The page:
Curated by Srimoyee Mitra
Art Gallery of Windsor, Canada
January 31 – May 10, 2015
Bambitchell (Canada), Yto Barrada (Morocco / France), Patrick Beaulieu (Canada), RebeccaBelmore (Canada), Mahwish Chishty (Pakistan / USA), Harun Farocki (Germany), Chitra Ganesh and MariamGhani (Afghanistan / India / USA), Tory James and Alex McKay (Canada), ShelaghKeeley (Canada), OsmanKhan (USA), Evan Lee (Canada), Victoria Lomasko (Russia), Dylan Miner (Métis), Trevor Paglen (USA), Camal Pirbhai and Camille Turner (Canada), Tazeen Qayyum (Canada / Pakistan), José Seoane (Canada / Cuba), Charles Stankievech (Canada), Hito Steyerl (Germany), Syrus Marcus Ware (Canada / USA), Tintin Wulia (Australia / Bali)
Three years ago, the AGW launched Border Cultures, a series of exhibitions which deepen our understanding of what is means to be a border city in the 21st century. Located in the southernmost part of Canada across the river from the USA, Windsor is an important site for the arrival and departure for Indigenous, settler and migrant communities. Crisscrossing the geographic and national boundaries for generations in search of freedom, land, work and security, the collective memory, (oral) histories and cultures on these lands are at once deeply interwoven and splintered along colonial, racial and economic lines. This three-part exhibition Border Cultures: Part One (homes, land) (2013), Border Cultures: Part Two (work, labour) (2014) and Border Cultures: Part Three (security, surveillance) (2015) was conceptualized as a research platform, bringing together regional, national and international artists to examine the complex and shifting notions of national boundaries.
The final iteration of this series, Border Cultures: Part Three (security, surveillance) examines the impact of heightened militarization along national boundaries that has intensified deportations, detentions and mechanisms of surveillance of migrants and foreigners. The culture of fear has accelerated the latent colonial hierarchies across the world. In North America missing Aboriginal women in Canada and incarceration of black men in America urges us to reconsider questions of security and citizenship. Moving back and forth between these internal and external boundaries, Part Three proposes the border as a site of struggle between personal subjectivities and systems of power. The series has brought together 45 artists from diverse local, national and international backgrounds to re-imag(in)e national boundaries as bridges and meeting places to build solidarity and mutual respect.
The AGW thanks TD Bank Group, multi-year sponsor for the Border Cultures 2013-15 exhibition series.
Friday, January 30, 7–10 pm
Fridays Live! Opening Reception for Winter Exhibitions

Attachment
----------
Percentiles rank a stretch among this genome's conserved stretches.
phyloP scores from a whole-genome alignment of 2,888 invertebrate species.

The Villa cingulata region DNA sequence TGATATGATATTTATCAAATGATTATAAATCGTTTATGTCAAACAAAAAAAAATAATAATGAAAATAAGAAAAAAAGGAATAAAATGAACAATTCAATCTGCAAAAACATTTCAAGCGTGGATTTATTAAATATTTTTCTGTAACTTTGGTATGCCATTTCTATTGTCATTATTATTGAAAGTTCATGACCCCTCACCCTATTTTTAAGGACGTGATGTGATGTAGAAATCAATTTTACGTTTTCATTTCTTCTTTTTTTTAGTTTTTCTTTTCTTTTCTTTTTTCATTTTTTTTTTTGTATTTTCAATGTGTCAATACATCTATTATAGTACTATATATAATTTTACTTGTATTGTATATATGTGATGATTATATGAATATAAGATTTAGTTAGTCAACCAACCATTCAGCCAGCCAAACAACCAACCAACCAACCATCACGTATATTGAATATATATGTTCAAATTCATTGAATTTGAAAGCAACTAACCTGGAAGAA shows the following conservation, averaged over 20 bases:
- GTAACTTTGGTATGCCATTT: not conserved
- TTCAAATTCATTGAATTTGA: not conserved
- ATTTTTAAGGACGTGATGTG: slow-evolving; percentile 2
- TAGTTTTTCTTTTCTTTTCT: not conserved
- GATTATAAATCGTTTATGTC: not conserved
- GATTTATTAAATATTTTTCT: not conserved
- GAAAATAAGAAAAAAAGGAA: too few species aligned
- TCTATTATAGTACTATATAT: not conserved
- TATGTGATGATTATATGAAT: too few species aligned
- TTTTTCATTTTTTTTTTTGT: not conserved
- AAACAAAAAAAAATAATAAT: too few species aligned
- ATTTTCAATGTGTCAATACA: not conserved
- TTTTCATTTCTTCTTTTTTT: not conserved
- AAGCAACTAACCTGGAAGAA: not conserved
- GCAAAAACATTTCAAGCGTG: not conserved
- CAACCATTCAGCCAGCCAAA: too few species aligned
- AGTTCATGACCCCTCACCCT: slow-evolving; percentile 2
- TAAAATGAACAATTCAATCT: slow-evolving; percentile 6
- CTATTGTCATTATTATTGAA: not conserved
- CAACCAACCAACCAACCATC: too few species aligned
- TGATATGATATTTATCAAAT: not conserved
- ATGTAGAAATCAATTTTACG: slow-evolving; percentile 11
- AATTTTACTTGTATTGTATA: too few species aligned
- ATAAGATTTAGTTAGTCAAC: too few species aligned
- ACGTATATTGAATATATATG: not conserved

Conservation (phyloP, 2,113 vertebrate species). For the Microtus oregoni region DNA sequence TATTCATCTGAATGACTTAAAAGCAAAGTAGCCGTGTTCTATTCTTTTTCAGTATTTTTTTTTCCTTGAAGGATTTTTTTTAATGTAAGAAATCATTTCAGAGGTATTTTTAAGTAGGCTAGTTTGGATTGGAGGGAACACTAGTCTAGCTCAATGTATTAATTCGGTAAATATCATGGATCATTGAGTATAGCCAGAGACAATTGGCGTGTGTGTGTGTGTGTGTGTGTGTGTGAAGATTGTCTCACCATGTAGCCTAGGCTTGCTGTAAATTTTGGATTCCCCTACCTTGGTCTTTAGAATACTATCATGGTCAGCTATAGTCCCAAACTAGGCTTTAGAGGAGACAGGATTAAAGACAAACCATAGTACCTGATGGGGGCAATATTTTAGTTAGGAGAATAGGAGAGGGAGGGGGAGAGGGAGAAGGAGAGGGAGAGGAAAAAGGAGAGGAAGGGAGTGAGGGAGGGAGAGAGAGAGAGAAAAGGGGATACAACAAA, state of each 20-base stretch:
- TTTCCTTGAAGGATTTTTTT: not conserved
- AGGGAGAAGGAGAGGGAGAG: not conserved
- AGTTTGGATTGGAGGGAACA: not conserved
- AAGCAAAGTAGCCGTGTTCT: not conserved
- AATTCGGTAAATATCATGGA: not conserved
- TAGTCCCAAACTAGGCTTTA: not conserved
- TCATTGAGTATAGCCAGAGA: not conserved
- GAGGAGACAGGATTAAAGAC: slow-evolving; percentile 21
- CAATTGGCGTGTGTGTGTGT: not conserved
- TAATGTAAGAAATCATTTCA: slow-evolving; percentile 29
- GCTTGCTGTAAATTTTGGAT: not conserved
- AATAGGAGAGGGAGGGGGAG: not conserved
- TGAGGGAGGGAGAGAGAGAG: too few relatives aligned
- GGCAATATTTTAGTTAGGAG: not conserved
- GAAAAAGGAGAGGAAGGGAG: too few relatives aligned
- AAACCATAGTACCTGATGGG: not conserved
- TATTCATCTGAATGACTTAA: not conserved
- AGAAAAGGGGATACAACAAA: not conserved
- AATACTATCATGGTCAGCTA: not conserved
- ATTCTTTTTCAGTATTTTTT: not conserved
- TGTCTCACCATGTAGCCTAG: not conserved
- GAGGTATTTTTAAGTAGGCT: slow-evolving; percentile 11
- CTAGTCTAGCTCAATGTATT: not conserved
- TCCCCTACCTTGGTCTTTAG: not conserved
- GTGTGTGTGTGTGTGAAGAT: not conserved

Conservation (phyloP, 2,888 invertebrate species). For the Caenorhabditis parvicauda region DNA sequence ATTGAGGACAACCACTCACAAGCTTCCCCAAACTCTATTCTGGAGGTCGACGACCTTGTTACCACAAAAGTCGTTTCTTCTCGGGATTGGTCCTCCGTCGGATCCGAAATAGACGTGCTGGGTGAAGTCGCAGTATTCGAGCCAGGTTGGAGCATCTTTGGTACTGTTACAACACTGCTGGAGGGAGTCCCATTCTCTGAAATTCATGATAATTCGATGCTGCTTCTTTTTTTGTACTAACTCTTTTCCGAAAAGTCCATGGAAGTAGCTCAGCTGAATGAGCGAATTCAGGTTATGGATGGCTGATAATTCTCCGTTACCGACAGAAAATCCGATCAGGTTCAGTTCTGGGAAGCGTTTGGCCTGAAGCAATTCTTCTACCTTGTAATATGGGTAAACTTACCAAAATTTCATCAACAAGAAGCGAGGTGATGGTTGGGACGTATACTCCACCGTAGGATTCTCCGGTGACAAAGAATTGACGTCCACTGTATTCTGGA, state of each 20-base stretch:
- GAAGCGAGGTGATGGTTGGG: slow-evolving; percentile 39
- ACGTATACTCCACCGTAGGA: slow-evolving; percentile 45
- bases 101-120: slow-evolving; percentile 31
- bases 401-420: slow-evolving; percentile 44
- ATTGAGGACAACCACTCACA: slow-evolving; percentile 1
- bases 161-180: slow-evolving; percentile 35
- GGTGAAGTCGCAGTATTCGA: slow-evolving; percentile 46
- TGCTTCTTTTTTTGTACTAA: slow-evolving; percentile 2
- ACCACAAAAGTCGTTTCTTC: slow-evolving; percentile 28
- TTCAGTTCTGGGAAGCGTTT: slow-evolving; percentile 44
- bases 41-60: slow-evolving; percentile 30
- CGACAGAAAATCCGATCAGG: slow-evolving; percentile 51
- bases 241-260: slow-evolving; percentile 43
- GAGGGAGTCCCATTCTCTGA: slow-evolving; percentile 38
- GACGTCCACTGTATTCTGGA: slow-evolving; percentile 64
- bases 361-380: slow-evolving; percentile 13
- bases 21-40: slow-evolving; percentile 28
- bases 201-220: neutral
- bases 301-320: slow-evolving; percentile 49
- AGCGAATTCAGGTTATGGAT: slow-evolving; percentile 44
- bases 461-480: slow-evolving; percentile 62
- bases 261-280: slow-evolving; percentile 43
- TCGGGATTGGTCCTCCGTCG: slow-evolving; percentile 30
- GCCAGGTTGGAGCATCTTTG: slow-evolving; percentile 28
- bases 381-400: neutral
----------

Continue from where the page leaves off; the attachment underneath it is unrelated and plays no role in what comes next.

Celebrate the winter exhibitions, participate in the Make Your Own Passport workshop, meet the artists, enjoy delicious treats, music by DJ Double A and a cash bar!
Location: AGW 2nd floor
Cost: $7.00 (FREE to AGW Members)
Saturday, January 31, 2–4 pm
Join us for a panel discussion, Border Talk # 3 : On agency, security and violence with artists Sharlene Bamboat and Alexis Mitchell, Patrick Beaulieu, Shelagh Keeley, Osman Khan, Camille Turner, Tazeen Qayyum, Syrus Marcus Ware and moderator Andrew Herscher. Pay-what-you-can admission
Saturday, February 28 12–1 pm: Curator-led tour of Border Cultures with Srimoyee Mitra
2–4 pm: Images of War: What is Forgotten, How Do We Remember? A panel discussion including John Greyson, Elle Flanders, José Seoane and Mahwish Chishty; moderated by Dr. Lee Rodney.
Wednesday, March 25
5:30–6:30 pm: Curator-led tour of Border Cultures with Srimoyee Mitra
6:30–8 pm: Two Drone an audio-visual performance by Osman Khan and Bekay Mobtu
March 26, 2:30–4 pm
A talk by CONFLICT KITCHEN followed by a reception.
Location: Room 115, Lebel Building, University of Windsor, southwest corner of Huron Church Road and College Avenue, Windsor. Admission is FREE and open to the public. Presented in Partnership with the School of Creative Arts, University of Windsor.
March 27, 9 am – 5 pm
Sustainable Economies: Regional Public Art Galleries and Art-Vibrant Scenes, a professional development exchange presented by the Ontario Association of Art Galleries with the AGW.
March 28, April 11, 18, 25, 12-2 pm
transcription events by Alex McKay and Tory James
Wednesday, April 1, 4-6 pm McPhearson Lounge, University of Windsor
Ah Raza! The Making of an American Artist, a multi-media performance created by the Tug Collective in the
USA-Mexico borderlands. Organized by Dr. Lee Rodney.
For more information, contact Nicole McCabe at firstname.lastname@example.org or 519-977-0013 ext. 134.
Art Gallery of Windsor, 401 Riverside Drive West, Windsor, ON N9A 7J1 www.agw.ca
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The AGW would like to acknowledge funding support from the Ontario Arts Council, an agency of the Government of Ontario and the Canada Council for the Arts.
Photos : Rebecca Belmore; The Named and the Unnamed,; video installation (still); Collection of the Morris and Helen Belkin Art Gallery, purchased with the support of the Canada Council for the Arts Acquisition Assistance Program and the Morris and Helen Belkin Foundation, 2005.
Yto Barrada;Le Detroit – Detroit – Trou dans le Grillage, Tanger 2003, From A Life Full of Holes: The Strait Project, (1998–2004). Courtesy Galerie Polaris, Paris.